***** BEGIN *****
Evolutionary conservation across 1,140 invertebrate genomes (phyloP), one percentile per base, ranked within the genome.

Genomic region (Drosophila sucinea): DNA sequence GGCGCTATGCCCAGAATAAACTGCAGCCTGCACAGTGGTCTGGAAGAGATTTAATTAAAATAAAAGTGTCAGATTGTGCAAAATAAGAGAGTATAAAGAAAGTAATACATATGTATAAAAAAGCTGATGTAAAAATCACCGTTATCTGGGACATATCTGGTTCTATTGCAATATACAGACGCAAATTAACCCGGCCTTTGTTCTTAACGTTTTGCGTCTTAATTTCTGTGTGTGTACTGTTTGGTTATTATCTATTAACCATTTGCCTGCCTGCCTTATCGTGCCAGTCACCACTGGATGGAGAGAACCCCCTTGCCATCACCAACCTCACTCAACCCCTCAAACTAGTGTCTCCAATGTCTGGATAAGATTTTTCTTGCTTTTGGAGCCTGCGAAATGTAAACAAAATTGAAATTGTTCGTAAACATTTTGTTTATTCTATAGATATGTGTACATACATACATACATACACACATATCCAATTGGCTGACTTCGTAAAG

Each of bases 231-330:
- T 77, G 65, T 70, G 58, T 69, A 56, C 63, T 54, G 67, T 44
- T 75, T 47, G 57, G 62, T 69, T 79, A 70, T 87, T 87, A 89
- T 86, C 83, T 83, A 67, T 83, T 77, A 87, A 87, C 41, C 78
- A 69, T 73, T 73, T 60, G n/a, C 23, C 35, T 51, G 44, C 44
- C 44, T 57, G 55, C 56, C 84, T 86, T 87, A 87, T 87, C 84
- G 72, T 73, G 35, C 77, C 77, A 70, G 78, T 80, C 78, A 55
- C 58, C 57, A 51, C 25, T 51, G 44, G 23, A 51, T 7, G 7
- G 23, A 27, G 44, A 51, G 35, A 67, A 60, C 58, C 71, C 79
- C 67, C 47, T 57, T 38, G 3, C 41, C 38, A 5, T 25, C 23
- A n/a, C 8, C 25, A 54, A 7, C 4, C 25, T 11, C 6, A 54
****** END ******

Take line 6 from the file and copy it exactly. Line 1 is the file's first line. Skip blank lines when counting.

- T 86, C 83, T 83, A 67, T 83, T 77, A 87, A 87, C 41, C 78